Gazing at an architect's model for a boxy building with curvaceous atriums inspired by ceramic pots, the Northern Clay Center's executive director vociferously denied the aspirations it suggested.

"I want to be clear that we have absolutely no plans for a new building. None. Zero. Nada," said Emily Galusha.

Still, the model is an imaginative articulation of clay's expressive potential and a fitting capstone for the center's "Architecture and Ceramics" exhibition. On view through June 29, it features ceramic sculptures inspired by building types including Midwestern grain elevators, New England barns, New York streetscapes and Southwestern pueblos.

The model building was designed as a hypothetical new home for the center by Philadelphia ceramicist William (Bill) Daley and his architect son, Tom Daley. The senior Daley, who has a decade-long association with the Minneapolis organization, is known for huge red clay urns whose interiors and exteriors bulge into intricate geometrical forms. Invited to present a series of symposiums and workshops at a Korean museum a few years ago, he was stumped for an idea until a Clay Center board member suggested a building that looked like a Bill Daley pot.

"He has these extremely complex ideas about inside and outside spaces and their intersection," said Galusha. "And he's especially interested in a shape called the vesica, which is the eye-like form created when two circles intersect."

Daley's portion of the show includes the model, drawings and five of his immense vessels. More than 4 feet tall, they bulge with sleek symmetrical buttresses and Art Deco-style undulations. One side of the imaginary Clay Center building also erupts with two curvaceous forms akin to boat prows flanking a multi-story entrance.

Clay through time

Architecture and ceramics both deal with "formal issues such as scale, the relationship between inside and outside, and the containment of space ... but ultimately what binds them is their important roles in the history of civilization, their shared connection with human use, and human life -- and art," writes guest curator Rob Silberman, a University of Minnesota art historian.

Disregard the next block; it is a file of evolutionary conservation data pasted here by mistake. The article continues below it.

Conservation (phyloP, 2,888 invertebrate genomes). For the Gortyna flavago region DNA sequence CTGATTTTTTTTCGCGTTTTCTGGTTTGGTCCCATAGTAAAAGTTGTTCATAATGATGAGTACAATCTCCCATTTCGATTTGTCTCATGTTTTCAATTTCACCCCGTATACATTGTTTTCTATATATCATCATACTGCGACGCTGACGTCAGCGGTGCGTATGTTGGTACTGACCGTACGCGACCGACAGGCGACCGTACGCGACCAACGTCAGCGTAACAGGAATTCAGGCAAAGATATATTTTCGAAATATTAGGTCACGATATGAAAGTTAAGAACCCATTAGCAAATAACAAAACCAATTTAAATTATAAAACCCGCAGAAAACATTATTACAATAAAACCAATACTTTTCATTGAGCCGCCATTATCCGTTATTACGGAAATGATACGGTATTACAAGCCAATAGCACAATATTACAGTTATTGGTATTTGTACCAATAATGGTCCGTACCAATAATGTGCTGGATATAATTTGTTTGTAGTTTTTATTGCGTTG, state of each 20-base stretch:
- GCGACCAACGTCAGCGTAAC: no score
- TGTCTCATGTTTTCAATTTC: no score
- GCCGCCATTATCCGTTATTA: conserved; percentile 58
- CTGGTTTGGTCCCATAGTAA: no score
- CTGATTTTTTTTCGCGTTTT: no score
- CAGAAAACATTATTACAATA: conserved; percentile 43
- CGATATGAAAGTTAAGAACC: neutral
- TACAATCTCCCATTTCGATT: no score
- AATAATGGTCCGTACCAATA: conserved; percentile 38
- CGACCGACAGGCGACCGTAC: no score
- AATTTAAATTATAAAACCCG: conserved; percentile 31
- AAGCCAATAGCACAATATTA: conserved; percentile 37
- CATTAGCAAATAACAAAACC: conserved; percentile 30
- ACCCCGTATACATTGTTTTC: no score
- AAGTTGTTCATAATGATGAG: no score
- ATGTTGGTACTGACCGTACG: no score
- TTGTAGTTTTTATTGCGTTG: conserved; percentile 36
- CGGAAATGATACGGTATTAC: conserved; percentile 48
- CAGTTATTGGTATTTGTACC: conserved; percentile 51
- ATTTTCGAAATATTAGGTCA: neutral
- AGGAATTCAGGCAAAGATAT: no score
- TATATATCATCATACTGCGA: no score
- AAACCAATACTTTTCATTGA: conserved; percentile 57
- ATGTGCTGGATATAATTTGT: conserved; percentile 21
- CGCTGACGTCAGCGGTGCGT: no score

Photos of a dozen historic and contemporary buildings made of clay or ornamented with ceramic tiles provide historic context. They range from the Taos Pueblo begun around 1000, to a lavishly tile-decorated 17th-century Iranian mosque, a 1923 chapel at the College of St. Catherine in St. Paul and a tile-clad 1931 New York City skyscraper.

Although featuring just five artists, the show effectively conveys the intellectual potency of clay's interaction with architecture. A Santa Clara Pueblo Indian, Nora Naranjo-Morse is a sculptor, poet and filmmaker. Her "Genesis" installation is the most conceptual work, a ledge of simple clay shapes that simultaneously suggest architectural forms, alphabet letters and basic building elements -- arches, window openings, door frames, wheels, ladders, tunnels, gates.

Dan Anderson of St. Paul makes teapots, tea caddies, mugs and other vessels in the form of miniature industrial complexes. A former ceramics professor at Southern Illinois University in Edwardsville, he fashions tea sets in the shape of Midwestern grain elevators, water towers and factories garnished with Pop-style stencils of logos for food, feed and oil companies (Coke, Purina, Amoco, Gulf).

Born in Uruguay and trained as a painter, Lidya Buzio has long resided in New York City and Long Island. She treats her oval bowls and sculptural vases as earthenware canvases for lonely urban vistas reminiscent of the paintings of Giorgio de Chirico and Edward Hopper. Narrow ledges and protrusions serve as cornices and accents to the building shapes, all enhanced by her beautifully moody surfaces.

Another Pennsylvanian, Robert Winokur, has reduced the forms of New England barns and houses to eloquently minimalist sculptures. Made of salt-glazed brick clay, his sculptures are studies in psychological extremes. Severely simplified, his brooding plum-colored boxes speak of autonomy and isolation. One is a miniature stage-set version of a windowless 19th-century prison cell, lit only from a skylight above the bed. Another poignantly enshrines a tiny house within a larger barn-like structure reminiscent of the barren building Georgia O'Keeffe immortalized in her painting of a barn near New York's Lake George. A third, dedicated to St. Francis, includes an oddly androgynous figure casting a bird to the skies. Pure poetry.

Mary Abbe • 612-673-4431